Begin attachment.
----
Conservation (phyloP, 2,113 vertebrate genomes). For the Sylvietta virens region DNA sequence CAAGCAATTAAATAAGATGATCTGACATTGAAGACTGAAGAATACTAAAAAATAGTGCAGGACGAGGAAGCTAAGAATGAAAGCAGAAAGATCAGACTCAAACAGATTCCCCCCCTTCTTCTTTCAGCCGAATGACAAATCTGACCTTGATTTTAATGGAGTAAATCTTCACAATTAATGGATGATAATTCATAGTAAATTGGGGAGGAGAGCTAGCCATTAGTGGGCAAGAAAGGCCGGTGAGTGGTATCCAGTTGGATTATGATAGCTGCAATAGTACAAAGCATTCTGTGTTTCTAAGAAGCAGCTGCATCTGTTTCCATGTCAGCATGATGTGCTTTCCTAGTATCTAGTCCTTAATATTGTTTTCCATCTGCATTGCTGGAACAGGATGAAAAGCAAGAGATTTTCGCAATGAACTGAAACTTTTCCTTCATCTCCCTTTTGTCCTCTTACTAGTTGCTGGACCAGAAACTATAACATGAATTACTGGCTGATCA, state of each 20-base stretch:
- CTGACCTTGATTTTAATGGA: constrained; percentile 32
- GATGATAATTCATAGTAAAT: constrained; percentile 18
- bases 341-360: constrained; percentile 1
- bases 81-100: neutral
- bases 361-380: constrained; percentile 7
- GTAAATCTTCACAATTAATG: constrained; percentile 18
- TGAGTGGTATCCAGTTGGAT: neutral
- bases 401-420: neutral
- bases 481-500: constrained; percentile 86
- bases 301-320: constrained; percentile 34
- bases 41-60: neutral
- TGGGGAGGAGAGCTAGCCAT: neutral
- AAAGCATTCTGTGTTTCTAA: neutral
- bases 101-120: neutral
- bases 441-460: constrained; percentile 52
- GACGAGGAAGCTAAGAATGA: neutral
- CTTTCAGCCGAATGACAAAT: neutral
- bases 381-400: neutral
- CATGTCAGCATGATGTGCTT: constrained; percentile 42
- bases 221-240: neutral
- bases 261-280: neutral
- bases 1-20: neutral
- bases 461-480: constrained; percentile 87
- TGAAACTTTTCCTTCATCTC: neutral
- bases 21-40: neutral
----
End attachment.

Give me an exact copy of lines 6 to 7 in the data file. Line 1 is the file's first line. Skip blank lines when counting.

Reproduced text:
- bases 361-380: constrained; percentile 7
- GTAAATCTTCACAATTAATG: constrained; percentile 18